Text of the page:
X Demographics

X Demographics

The data shown below were collected from the profiles of 81 X users who shared this research output. Click here to find out more about how the information was compiled.
Mendeley readers

Mendeley readers

The data shown below were compiled from readership statistics for 499 Mendeley readers of this research output. Click here to see the associated Mendeley record.

Geographical breakdown

Country Count As %
United Kingdom 1 <1%
United States 1 <1%
Brazil 1 <1%
Unknown 496 99%

Demographic breakdown

Readers by professional status Count As %
Student > Master 86 17%
Student > Bachelor 65 13%
Researcher 38 8%
Student > Ph. D. Student 35 7%
Other 21 4%
Other 78 16%
Unknown 176 35%
Readers by discipline Count As %
Nursing and Health Professions 96 19%
Medicine and Dentistry 90 18%
Neuroscience 23 5%
Sports and Recreations 22 4%
Social Sciences 15 3%
Other 56 11%
Unknown 197 39%
Attention Score in Context

Attention Score in Context

This research output has an Altmetric Attention Score of 65. This is our high-level measure of the quality and quantity of online attention that it has received. This Attention Score, as well as the ranking and number of research outputs shown below, was calculated when the research output was last mentioned on 10 June 2021.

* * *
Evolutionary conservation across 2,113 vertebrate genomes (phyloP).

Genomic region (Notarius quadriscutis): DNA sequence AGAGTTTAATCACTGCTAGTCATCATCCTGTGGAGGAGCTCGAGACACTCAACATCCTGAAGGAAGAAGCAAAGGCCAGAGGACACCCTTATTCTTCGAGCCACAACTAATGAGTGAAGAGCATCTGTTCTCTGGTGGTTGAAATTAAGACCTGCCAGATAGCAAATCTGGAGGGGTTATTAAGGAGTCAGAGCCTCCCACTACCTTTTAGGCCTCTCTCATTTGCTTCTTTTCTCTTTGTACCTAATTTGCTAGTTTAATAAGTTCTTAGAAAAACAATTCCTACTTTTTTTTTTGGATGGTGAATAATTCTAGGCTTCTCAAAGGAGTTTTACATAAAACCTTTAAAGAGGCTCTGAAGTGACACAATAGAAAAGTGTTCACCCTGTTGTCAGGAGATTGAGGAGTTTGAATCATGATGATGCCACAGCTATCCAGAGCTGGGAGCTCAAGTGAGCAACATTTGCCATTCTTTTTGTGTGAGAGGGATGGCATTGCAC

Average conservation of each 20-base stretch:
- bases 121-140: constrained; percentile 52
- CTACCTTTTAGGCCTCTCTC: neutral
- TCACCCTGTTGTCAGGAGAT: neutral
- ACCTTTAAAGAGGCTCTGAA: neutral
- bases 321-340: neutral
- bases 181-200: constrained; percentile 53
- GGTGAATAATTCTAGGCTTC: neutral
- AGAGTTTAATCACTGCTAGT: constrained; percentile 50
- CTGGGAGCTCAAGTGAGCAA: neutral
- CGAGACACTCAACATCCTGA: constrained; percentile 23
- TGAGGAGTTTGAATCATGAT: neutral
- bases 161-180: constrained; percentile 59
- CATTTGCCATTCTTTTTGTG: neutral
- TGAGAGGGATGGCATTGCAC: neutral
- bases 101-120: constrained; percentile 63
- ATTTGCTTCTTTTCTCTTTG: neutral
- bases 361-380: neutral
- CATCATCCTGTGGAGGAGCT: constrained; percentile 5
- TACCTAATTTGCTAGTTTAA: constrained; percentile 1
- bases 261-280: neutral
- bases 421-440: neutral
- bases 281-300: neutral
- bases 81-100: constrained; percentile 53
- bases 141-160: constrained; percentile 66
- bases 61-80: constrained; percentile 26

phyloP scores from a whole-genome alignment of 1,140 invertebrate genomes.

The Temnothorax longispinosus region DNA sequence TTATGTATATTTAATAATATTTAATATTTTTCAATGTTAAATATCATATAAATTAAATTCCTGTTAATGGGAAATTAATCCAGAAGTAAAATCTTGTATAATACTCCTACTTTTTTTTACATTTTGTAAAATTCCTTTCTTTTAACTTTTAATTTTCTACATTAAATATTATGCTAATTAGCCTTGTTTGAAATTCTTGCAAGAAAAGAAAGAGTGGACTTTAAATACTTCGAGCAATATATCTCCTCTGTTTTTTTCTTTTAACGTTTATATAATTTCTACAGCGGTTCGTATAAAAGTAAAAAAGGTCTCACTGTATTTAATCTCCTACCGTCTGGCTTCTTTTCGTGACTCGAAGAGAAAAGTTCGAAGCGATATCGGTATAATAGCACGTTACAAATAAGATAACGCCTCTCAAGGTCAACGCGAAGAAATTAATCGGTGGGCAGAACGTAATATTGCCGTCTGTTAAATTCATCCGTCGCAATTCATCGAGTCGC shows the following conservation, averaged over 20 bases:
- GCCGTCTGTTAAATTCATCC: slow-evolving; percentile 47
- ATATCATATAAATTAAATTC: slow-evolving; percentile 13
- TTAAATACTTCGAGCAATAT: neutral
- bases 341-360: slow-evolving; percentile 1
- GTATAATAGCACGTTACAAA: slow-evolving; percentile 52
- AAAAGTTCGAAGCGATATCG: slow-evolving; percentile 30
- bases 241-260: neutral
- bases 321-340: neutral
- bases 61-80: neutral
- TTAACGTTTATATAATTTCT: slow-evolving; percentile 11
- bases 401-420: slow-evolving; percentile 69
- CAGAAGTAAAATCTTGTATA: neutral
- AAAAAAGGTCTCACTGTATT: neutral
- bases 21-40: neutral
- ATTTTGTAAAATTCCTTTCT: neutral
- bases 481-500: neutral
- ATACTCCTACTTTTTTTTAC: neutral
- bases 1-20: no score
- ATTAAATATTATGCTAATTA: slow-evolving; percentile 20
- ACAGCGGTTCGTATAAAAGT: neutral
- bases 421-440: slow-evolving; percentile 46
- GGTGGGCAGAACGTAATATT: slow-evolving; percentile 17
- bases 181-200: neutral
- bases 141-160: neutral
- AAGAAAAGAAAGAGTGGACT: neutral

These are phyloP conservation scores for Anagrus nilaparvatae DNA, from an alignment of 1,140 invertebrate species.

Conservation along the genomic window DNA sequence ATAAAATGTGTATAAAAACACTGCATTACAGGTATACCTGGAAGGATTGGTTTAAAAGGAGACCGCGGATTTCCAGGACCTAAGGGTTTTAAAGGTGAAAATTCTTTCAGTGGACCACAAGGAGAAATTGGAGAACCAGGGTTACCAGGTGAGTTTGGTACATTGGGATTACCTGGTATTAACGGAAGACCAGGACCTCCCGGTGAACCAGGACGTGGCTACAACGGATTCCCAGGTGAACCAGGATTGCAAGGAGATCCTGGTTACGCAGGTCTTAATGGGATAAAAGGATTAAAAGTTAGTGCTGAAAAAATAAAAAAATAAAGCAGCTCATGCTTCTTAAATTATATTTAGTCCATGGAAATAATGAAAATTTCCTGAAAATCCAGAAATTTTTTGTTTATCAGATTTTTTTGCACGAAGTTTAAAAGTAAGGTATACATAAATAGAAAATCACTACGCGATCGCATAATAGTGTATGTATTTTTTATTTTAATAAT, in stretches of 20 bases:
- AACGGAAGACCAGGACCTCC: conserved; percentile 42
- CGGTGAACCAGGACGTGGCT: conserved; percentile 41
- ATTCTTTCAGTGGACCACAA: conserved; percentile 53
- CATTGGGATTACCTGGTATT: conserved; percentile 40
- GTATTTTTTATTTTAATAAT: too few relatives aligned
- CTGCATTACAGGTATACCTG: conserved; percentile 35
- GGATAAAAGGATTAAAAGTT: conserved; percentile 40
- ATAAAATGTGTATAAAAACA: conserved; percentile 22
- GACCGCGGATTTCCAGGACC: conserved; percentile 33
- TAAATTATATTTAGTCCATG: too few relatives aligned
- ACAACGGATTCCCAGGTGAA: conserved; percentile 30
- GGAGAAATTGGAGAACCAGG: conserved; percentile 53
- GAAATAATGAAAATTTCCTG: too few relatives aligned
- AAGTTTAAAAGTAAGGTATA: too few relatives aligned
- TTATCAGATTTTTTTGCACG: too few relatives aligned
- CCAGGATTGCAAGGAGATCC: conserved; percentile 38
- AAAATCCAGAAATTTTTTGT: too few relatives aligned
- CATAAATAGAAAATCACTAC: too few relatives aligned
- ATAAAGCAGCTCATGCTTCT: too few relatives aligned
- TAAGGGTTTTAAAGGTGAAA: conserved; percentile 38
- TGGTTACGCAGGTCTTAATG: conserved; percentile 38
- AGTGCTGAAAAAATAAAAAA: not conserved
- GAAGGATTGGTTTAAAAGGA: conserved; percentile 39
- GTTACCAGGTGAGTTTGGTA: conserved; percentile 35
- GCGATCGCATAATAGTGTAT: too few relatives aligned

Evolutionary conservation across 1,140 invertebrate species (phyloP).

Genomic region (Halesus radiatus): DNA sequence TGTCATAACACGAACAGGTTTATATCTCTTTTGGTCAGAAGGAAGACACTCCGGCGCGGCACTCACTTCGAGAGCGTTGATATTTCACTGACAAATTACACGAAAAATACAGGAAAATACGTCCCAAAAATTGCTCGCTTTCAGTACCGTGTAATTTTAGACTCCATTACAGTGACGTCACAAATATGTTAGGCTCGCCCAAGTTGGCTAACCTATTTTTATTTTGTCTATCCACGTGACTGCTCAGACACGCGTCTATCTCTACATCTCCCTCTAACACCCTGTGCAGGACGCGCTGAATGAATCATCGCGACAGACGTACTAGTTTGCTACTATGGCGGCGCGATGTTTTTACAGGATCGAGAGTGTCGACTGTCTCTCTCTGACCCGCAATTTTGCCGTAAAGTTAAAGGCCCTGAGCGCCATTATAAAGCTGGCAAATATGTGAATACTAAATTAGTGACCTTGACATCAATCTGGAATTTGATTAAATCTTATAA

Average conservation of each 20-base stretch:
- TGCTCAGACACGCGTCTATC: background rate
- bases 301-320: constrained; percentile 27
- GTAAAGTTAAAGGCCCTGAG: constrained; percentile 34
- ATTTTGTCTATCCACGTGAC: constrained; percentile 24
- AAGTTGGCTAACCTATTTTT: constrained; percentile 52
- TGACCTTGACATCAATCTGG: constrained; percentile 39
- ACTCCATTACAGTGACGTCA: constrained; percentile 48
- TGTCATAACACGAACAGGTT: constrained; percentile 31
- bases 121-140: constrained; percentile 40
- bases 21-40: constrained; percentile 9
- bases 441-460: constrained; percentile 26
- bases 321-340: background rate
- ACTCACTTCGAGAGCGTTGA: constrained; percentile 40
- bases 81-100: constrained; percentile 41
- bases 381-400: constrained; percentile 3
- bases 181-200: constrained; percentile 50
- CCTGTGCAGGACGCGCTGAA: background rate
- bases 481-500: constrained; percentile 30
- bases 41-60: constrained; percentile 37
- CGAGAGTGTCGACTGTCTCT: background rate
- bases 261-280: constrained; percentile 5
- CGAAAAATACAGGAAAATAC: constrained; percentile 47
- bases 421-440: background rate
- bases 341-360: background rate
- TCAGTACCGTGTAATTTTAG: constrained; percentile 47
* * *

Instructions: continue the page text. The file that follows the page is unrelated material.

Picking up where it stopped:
All research outputs
of 25,382,440 outputs
Outputs from Cochrane database of systematic reviews
of 11,484 outputs
Outputs of similar age
of 331,648 outputs
Outputs of similar age from Cochrane database of systematic reviews
of 200 outputs
Altmetric has tracked 25,382,440 research outputs across all sources so far. Compared to these this one has done particularly well and is in the 97th percentile: it's in the top 5% of all research outputs ever tracked by Altmetric.
So far Altmetric has tracked 11,484 research outputs from this source. They typically receive a lot more attention than average, with a mean Attention Score of 39.9. This one has done well, scoring higher than 89% of its peers.
Older research outputs will score higher simply because they've had more time to accumulate mentions. To account for age we can compare this Altmetric Attention Score to the 331,648 tracked outputs that were published within six weeks on either side of this one in any source. This one has done particularly well, scoring higher than 95% of its contemporaries.
We're also able to compare this research output to 200 others from the same source and published within six weeks on either side of this one. This one has done well, scoring higher than 81% of its contemporaries.